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Built just outside Felixstowe, Suffolk, at the mouth of the River Orwell, Landguard Fort, or Langer Fort as it was originally known, was designed to guard the entrance to Harwich. The first fortifications from 1540 were a few earthworks and blockhouse, but it was James I of England who ordered the construction of a square fort with bulwarks at each corner.
In 1667 the Dutch landed a force of 2000 men on Felixstowe beach and advanced on the fort, but were repulsed by Nathaniel Darrell and his garrison of 400 musketeers of the Duke of York & Albany's Maritime Regiment (the first English Marines) and 100 artillerymen with 54 cannon.
The fort was considered part of Essex in the 18th and 19th centuries; births and deaths within the garrison were recorded as 'Landguard Fort, Essex'.
A new Fort battery was built in 1717, and a complete new fort on an adjoining site was started in 1745 to a pentagonal bastioned trace. New batteries were built in the 1750s and 1780, but the biggest change was in the 1870s where the interior barracks were rebuilt to a keep-like design, the river frontage was rebuilt with a new casemated battery covered by a very unusual caponier with a quarter sphere bomb proof nose. Several open bastions were enclosed, and a mock ravelin block constructed to house a submarine mining contingent.
During the Second World War, it was used as one of the balloon launch sites of Operation Outward. This was a project to attack Germany by means of free-flying hydrogen balloons that carried incendiary devices or trailing steel wires (intended to damage power lines.) Between 1942 and 1944, many thousands of balloons were launched.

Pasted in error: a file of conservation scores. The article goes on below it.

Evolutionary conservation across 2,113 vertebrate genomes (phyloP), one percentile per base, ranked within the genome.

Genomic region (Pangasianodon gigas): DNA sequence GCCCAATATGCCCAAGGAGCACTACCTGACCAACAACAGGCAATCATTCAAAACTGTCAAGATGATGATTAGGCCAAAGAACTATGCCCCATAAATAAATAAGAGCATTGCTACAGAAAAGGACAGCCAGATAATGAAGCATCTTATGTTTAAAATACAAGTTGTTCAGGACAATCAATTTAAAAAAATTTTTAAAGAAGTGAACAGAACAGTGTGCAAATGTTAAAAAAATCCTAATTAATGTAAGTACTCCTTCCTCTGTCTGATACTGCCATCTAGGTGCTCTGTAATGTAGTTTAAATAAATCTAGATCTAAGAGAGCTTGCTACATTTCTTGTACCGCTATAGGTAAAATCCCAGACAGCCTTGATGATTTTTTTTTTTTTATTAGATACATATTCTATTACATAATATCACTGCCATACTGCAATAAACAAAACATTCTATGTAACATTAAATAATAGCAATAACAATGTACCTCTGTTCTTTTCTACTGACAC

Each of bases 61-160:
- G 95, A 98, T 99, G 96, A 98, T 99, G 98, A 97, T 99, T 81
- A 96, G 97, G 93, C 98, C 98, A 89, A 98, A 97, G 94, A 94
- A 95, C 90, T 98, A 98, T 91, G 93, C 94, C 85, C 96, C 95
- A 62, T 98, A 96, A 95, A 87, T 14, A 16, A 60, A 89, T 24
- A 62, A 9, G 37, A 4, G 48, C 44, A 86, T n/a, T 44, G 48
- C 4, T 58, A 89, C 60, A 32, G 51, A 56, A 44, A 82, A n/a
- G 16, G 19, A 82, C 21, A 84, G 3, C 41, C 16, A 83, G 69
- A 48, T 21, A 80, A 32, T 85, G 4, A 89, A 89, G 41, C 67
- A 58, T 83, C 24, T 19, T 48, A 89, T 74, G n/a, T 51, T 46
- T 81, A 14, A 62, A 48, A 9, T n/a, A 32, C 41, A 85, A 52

The 10inch gun pit in Left Battery was converted into an Anti-aircraft Operations Room for Harwich in 1939. Visitors as well as local people, have their own experiences of paranormal activity in or around the Fort. The most common being the image of a sailor looking out of the top right window (the side visible from the road). Most reportings were in the 1990s, but occasionally there are still reports of lights at night and being "pushed" whilst visiting the top floors.
The fort has been structurally consolidated and is open every day from April to the end of October. It is now in the guardianship of English Heritage.
The Ravelin block houses Felixstowe Museum, with 15 rooms of exhibits about the military and social history of the town.
- Rickard, J "Attack on Landguard Fort, 2 July 1667". 19 November 2010.
- The history of Landguard Fort in Suffolk by Major J. H. Leslie, Eyre & Spottiswoode (1898)
|Wikimedia Commons has media related to Landguard Fort.|
- Map sources for Landguard Fort
- Landguard Fort - official site at English Heritage
- Felixstowe Museum
- Landguard Anti Aircraft Operations Room
- Landguard Fort
- Landguard Fort, photographs, July 2007
- Archeological field survey of fortifications: English Heritage
- Conservation and management of Landguard Fort and Batteries: English Heritage
- Landguard Bird Observatory
- Historic England. "Details from image database (286269 )". Images of England.